Your counterpoint is valid.... but I still contend that many of the requirements scattered through the current program are geared towards doing stuff with your sons that have already been done many times just in our standard family life.... but I would guess this to not be the case in some poorer &/or broken homes..... so that for boys like my son, the requirements are redundant to the point of being either silly or boring....

 

so I'm extrapolating a bit from the OP, but I suspect this is the spirit behind some of the questioned short cutting.

 

For me, I make strong effort to follow the book, and try to encourage it from others....

I've had conversations with my son about short cutting and pencil whipping.... I'm proud to say that it wasn't something he wanted to do.

 

But I'll admit there have been a few occasions when we short-cutted a bit, and I made a point to address it with my son too, to see if he thought what we were doing addresses the spirit of the requirement.

 

The example that comes to mind was something about recording a week's worth of meals and snacks.

I viewed the spirit of this to be about awareness of what he's eating....

 

So I think what we did was remembered back for the 3 or so previous days what he ate + today.... so that leaves three days to record.  Not a week. and what it really lead to was a discussion about how much junk he has that vs how little good stuff.

 

Which incidentally I believe is something we have done for almost every year in Cub Scouts + countless times he's been taught this stuff in school.... redundant to the point of being silly AND boring.

 

On the flip side, I can remember many times having my son do a certain task that I know that he already knows how to do, just for the sake of doing it under the guise of scouting....

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To clarify my original question, I was referring more to the doing of all the requirements versus the quality of what is done.  I totally get the do your best standard, but I'm talking about how closely others follow the stated requirements.  For example, the Bear Elective for Weather has the following two items:

 

  1. Learn how to read an outdoor thermometer. Put one outdoors and read it at the same time every day for two weeks. Keep a record of each day's temperature and a description of the weather each day (fair skies, rain, fog, snow, etc.).
  2. Build a weather vane. Record wind direction every day at the same hour for two weeks. Keep a record of the weather for each day.

We had a den do a den meeting where the kids learned about reading a thermometer and built rudimentary weather vanes.  The kids were given full credit for completing these items without any need for the two week record keeping.  I have an issue with that and it has nothing to do with do your best.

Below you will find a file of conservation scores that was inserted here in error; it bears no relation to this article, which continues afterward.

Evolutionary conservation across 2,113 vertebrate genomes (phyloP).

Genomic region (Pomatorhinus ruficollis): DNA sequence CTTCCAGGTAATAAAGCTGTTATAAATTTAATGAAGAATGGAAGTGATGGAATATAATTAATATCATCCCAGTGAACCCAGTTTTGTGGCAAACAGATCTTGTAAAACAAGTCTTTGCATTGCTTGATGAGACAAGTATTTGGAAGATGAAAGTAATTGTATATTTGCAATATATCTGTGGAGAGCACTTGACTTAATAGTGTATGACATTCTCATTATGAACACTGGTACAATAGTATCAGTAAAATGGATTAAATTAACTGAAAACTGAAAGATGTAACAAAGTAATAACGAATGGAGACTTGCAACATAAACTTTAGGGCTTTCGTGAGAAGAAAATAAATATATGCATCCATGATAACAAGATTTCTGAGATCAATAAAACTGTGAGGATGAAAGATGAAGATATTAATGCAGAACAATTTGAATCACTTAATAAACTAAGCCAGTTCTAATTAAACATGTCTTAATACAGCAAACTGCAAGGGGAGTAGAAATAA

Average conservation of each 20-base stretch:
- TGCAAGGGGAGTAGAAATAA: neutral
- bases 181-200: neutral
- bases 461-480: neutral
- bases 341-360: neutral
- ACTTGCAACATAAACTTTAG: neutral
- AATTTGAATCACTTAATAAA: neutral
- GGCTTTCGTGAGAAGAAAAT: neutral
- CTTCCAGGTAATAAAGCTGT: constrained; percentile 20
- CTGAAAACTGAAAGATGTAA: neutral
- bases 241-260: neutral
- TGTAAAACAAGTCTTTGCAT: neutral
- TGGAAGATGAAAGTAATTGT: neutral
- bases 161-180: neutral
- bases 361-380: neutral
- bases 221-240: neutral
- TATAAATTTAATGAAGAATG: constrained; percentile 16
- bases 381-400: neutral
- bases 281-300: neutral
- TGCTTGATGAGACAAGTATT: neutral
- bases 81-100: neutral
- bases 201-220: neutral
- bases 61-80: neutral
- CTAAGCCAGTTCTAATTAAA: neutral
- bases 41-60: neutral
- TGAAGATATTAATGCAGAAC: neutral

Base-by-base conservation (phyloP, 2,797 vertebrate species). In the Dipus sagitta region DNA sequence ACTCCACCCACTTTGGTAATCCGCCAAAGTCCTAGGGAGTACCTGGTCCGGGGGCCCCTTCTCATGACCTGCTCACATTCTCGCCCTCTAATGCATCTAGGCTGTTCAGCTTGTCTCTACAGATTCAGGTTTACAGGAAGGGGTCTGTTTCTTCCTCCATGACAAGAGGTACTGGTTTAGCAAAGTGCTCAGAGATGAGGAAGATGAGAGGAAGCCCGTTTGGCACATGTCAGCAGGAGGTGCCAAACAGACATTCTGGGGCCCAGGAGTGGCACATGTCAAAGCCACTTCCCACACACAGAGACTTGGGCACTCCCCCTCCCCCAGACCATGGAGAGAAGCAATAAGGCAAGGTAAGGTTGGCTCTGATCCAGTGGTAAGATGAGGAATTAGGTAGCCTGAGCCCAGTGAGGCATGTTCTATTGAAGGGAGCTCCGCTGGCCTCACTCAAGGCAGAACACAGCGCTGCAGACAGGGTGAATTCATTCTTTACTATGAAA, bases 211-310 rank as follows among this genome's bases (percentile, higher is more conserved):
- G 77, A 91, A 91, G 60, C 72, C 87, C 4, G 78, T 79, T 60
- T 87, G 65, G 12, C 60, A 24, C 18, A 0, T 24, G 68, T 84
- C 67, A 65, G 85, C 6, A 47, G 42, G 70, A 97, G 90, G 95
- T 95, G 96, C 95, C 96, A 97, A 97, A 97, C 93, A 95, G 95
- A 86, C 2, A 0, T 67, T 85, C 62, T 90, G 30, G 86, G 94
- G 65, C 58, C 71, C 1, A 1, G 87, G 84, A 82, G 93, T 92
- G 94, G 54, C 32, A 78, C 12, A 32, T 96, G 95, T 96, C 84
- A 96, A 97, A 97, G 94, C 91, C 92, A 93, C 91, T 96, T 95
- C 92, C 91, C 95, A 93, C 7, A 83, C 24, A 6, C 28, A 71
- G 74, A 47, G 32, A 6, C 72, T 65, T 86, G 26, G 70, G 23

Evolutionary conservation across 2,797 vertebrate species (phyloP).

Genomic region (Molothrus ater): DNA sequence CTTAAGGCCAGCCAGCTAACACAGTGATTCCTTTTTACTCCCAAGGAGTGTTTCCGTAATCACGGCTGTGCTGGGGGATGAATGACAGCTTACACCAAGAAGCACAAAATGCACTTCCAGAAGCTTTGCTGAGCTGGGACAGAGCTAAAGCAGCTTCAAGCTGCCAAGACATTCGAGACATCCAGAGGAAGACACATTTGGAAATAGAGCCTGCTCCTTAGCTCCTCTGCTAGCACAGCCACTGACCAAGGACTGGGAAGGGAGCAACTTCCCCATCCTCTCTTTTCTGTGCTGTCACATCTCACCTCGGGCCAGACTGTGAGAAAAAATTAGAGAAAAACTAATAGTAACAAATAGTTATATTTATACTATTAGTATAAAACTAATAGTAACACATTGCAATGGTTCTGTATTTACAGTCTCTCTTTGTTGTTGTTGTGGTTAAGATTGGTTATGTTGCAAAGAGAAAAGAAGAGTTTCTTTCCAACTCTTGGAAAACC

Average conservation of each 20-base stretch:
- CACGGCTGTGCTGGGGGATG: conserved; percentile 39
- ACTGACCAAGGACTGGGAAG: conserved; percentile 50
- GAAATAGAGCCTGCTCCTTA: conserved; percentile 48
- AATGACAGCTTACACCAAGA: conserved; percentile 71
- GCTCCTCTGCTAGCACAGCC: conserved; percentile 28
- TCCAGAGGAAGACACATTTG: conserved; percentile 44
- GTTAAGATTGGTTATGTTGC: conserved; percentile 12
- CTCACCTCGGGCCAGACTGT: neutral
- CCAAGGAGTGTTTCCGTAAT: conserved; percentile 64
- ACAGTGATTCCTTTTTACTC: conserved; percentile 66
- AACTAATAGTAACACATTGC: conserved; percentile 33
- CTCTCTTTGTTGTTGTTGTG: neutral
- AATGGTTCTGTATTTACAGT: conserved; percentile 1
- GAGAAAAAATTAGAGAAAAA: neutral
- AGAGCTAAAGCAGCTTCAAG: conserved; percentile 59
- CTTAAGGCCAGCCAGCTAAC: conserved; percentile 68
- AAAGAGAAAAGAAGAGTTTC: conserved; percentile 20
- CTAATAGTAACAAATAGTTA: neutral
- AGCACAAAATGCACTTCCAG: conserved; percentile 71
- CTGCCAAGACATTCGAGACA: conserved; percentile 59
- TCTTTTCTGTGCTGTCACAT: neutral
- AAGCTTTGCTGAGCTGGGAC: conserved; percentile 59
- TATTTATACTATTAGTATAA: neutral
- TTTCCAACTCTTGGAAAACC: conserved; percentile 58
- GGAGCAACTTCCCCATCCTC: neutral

I have found that the scouts in my den really do not have time to complete the homework I ether skip the home work part or incorporate in to the den meeting or subsitute

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I have found that the scouts in my den really do not have time to complete the homework I either skip the home work part or incorporate in to the den meeting or subsitute

 

Agreed. There are a few scouts who do complete homework in our pack IME, and our den leaders are advised to avoid homework if possible or to duplicate it in the den meetings. This is with the caveat that I am no longer an active leader in the pack and am not familiar with the new program beyond the basics, so no idea if homework is going to be the problem it has been in the old program.

 

As an example of how I might adapt the requirement for the weather BL, I'd probably record weather data at weekly den meetings for a month or so, or longer if it fit well and I could. I would also use weather records to look up wind direction for 14 days, and do a bar graph of the data with the scouts. That seems like it would meet the intent of the requirement.

 

What our pack has not condoned is the actions of one of our den leaders in the previous year. Her den did not complete the Wolf requirements but she said they did. I found out when speaking with a leader from another pack, the family transferred last year. The dad told the new pack that my pack was cheating on requirements, citing the awarding of the Wolf rank as an example. Reputations aside, the situation needn't develop in the first place, there was plenty of time, opportunity and support to finish the last requirement.

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I have found that the scouts in my den really do not have time to complete the homework I ether skip the home work part or incorporate in to the den meeting or subsitute

 

Cubs don't have time to do fun work? I think it is more like they don't make time.

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Agreed. There are a few scouts who do complete homework in our pack IME, and our den leaders are advised to avoid homework if possible or to duplicate it in the den meetings. ...

As an example of how I might adapt the requirement for the weather BL, I'd probably record weather data at weekly den meetings for a month or so, or longer if it fit well and I could. I would also use weather records to look up wind direction for 14 days, and do a bar graph of the data with the scouts. That seems like it would meet the intent of the requirement. ...